You’re the Marathon library director. Your health insurance costs are skyrocketing, up 16%. You’re required to give staff mandatory 3% yearly salary increases. Fuel costs are up, materials costs are up, everything’s up except your funding, which is fairly stagnant. Per capita library spending is under $28, and your budget is going up 2-3% a year, at best. You’re already down 3.5 FTE from 5 years ago.
What do you do?
(Let’s take it as a given that you’ll avoid the current bad PR route of implying that your staff’s jobs could be done by trained monkeys, reclassifying positions, and inviting them to reapply at a lower salary. Also, please, no “I’ll take it out of my own salary.” I don’t believe you, and no one else will. Yes, you could fire that consultant, but that only helps you this year — think long-term, here.)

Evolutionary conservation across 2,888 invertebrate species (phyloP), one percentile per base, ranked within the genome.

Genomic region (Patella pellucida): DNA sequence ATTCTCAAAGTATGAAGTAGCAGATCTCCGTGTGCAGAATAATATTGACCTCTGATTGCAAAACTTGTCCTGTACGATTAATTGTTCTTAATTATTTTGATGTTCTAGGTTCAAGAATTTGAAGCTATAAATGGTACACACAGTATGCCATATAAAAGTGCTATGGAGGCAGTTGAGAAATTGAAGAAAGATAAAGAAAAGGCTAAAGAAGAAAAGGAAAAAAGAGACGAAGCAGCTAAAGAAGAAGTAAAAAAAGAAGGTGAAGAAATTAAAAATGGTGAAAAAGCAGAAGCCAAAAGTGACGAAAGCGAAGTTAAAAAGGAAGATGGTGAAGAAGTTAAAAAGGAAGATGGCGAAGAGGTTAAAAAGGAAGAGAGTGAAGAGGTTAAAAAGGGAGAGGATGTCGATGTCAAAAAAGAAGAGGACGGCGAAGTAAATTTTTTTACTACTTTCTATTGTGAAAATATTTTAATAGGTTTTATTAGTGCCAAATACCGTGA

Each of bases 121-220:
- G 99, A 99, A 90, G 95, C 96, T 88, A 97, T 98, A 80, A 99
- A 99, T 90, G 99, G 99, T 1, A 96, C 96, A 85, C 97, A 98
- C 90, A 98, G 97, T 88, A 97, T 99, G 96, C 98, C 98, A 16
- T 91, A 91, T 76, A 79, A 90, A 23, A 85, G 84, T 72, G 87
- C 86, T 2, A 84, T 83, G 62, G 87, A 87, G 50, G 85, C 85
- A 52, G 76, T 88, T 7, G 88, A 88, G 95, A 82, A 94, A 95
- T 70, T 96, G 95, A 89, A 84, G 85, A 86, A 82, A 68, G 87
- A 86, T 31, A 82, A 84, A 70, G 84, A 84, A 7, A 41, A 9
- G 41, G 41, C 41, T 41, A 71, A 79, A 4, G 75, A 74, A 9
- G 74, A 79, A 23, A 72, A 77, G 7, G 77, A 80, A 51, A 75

What do you DO?
This isn’t an idle question — it’s the larger, and the real, Marathon County question. What’s happening in Marathon County is happening at public libraries all over the country, who are facing similar decisions of what to cut, where to belt-tighten, what to do when you just can’t belt-tighten anymore. If you’re going to be a 21st century public librarian, you need to be prepared to make tough decisions about where to allocate your resources.